Over the past sixty years, poetry has developed a reputation among high school students for stodginess, complexity, and mechanical twists and turns that only the most hallowed of literary minds could hope to understand, much less care about. I have learned this not only from my own experiences as a high school student long, long ago but from my current students, who I teach in my life outside of blog writing. Poetry is boring and laden with an air of inaccessible mystery, they tell me. This, I tell them in return, is how much of the populace views World of Warcraft and Call of Duty. Video games, like poetry, are often inaccessible to the lay person unfamiliar with a sixteen-button controller. Their power and novelty are lost behind an iron curtain composed of technical skills and erudite understandings beyond the grasp of the outsider.
When I teach poetry, then, I try not to get caught up in the mechanics—at least not at first. I try to imbue the reading of poetry with a sense of novelty, with the idea that these are not incomprehensible puzzles created by some Kafka-esque madman to drive fourteen year olds insane. More, they are bits of thought and feeling, slivers of experience and reflection, carefully arranged to create in the reader a sensation, to translate feelings from person to person. We watch YouTube videos and short scenes from My Neighbor Totoro and I ask them, is this not a poem as well? A small bit of emotion that is here to convey to you some undefined—yet clearly felt—experience.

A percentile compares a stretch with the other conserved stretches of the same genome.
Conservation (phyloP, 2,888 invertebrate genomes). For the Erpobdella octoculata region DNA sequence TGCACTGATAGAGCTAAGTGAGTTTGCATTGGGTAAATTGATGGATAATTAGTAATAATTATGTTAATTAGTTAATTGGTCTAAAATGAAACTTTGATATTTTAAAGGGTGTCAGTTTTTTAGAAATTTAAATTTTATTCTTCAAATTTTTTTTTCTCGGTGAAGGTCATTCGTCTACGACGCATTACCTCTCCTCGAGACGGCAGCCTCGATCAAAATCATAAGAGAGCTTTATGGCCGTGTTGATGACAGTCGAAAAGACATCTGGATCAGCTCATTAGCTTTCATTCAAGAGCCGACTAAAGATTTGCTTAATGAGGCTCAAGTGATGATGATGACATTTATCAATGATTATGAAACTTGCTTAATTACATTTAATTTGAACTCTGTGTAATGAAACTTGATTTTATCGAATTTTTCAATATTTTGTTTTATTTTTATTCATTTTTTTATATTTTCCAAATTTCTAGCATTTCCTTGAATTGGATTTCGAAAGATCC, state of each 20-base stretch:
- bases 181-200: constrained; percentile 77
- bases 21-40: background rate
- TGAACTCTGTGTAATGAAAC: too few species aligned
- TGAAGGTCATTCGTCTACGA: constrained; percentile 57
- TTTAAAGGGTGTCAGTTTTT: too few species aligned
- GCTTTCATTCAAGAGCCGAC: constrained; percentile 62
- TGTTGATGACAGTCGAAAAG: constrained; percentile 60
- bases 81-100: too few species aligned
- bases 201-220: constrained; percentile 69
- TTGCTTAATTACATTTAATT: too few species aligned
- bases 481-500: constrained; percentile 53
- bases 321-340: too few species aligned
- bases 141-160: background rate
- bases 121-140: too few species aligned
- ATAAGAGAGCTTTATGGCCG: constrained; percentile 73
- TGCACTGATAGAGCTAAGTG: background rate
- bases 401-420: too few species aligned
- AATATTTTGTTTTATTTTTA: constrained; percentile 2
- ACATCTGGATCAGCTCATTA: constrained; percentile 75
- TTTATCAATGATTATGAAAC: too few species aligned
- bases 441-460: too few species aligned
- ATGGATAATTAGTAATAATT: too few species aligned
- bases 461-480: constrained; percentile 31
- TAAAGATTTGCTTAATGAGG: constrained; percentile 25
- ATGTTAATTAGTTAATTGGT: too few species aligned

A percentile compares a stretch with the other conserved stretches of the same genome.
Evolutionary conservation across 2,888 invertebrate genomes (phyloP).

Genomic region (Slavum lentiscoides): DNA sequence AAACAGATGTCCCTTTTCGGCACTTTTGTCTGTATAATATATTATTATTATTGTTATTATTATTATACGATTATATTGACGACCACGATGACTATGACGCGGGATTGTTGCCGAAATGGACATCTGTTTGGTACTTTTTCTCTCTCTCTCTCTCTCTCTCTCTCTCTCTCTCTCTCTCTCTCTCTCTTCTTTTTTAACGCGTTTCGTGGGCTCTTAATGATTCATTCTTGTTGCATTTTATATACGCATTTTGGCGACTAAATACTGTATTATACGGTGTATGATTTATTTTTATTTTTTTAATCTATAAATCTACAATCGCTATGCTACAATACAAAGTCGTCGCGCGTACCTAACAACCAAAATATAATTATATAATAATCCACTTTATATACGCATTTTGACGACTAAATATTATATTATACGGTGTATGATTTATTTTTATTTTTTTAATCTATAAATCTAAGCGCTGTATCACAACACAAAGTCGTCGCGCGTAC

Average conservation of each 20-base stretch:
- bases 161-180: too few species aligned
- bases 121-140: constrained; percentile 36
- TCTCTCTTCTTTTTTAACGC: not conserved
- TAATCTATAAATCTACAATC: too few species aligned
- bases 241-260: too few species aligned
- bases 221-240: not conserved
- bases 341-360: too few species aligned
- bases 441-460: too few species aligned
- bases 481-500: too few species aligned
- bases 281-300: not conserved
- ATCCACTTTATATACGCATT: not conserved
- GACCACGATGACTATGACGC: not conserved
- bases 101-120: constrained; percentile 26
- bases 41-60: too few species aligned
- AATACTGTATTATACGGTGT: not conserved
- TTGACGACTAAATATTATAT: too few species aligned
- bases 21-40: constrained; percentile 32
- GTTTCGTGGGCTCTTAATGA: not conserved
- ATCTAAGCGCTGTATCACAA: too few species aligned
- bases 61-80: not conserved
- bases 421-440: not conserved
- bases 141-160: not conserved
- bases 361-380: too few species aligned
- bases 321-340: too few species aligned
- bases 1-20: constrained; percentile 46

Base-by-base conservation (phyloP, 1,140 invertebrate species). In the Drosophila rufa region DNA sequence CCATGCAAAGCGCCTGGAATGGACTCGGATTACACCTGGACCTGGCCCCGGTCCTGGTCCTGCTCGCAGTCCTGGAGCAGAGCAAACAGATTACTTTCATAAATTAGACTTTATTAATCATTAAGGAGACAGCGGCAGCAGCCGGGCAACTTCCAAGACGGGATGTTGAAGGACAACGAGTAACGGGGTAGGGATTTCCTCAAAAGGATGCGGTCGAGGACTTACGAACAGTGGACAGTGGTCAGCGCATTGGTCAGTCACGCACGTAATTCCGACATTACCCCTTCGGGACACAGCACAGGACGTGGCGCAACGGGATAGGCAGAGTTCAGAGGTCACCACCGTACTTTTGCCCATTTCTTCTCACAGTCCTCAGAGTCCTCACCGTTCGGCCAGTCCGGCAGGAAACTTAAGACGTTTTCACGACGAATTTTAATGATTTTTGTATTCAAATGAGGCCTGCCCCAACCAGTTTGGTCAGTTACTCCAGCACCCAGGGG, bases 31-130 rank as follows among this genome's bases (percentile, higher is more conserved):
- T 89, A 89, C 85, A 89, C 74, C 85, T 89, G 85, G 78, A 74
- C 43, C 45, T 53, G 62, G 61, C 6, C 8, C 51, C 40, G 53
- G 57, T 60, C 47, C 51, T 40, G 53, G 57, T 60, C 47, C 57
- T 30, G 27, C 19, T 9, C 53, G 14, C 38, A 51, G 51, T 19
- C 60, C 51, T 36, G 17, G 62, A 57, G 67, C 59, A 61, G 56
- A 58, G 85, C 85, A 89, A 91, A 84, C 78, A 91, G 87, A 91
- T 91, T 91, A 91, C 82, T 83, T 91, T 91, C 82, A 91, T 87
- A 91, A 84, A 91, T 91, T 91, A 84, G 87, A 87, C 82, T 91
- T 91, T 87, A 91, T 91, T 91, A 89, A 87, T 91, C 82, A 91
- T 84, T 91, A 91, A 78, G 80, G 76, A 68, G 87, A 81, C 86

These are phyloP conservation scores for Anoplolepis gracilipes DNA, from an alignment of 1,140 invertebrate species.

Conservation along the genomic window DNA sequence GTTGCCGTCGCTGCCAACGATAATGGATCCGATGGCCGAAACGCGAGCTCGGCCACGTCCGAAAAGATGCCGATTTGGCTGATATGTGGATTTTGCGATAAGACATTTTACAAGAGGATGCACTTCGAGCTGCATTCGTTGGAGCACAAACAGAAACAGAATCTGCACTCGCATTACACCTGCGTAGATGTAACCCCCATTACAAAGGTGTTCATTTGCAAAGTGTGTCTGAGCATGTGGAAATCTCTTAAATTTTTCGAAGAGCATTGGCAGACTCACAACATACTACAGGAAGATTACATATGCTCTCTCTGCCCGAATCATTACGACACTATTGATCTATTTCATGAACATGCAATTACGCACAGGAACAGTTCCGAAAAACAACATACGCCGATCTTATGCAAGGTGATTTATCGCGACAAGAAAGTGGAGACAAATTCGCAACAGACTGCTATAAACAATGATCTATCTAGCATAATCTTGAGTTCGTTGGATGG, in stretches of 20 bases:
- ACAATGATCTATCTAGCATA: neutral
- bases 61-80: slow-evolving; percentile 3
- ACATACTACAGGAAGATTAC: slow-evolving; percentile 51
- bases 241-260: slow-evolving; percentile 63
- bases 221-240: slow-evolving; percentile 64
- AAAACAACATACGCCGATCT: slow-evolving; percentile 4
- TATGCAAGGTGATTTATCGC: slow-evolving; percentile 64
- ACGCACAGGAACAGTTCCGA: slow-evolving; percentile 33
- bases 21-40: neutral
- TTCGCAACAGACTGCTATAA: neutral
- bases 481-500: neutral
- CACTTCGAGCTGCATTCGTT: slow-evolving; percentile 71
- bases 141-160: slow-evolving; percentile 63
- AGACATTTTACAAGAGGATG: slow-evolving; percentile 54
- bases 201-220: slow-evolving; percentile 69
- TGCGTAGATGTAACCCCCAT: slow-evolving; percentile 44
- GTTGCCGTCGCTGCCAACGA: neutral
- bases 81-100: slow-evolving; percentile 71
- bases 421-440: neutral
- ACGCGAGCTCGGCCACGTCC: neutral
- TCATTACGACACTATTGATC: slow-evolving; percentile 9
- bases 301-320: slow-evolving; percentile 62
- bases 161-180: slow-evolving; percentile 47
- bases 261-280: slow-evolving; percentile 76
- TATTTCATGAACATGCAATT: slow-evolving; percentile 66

As I play more and more “small” or “casual” games. I’m beginning to find the same sort of novelty and contained curious emotions so common in great poetry . I’m not talking about games like A Slow Year, Ian Bogost’s collection of “game poems” created on Atari 2600 hardware (though they do get at the same idea). I’m thinking more of Geometry Wars, Flower, and most recently for me, the Bit.Trip series: games without long narratives that contain more or less one central aesthetic and that focus mostly on one feeling and convey it artfully. I’m thinking of games that give the sensation and the jolt of the new that surprise the player and create in the mind a feeling, however small, that lingers for days.
For me, like many other uptight video game curmudgeons, the term “casual games” does not have a positive connotation. But this negative association has always stemmed not from the casualness per se, but from the blatant lack of originality and flat-out bad craftsmanship that has come to characterize the genre, especially on the casual platform, the Wii. I think of Step Up, Carnival Games, the Kidz Sports series, Kinect Sports and all of the other games that have aped mostly the recent Nintendo software. Or I think of stressful puzzle games.
But there’s nothing wrong or unoriginal about casualness itself. The best thing about Wii Sports was that it felt so damn fresh. It was original. It brought the shock of the new. And there are a ton of other games out there doing the same thing, just on a smaller and less blockbuster-friendly scale. Wario Ware, which I suspect will continue its life on home consoles as a downloadable series, made a full retail game solely out of the combination of hilarious novelty games. In this post, however, I want to highlight a smaller game, one piece in a series that hits the novelty nail on the head: Bit.Trip Runner.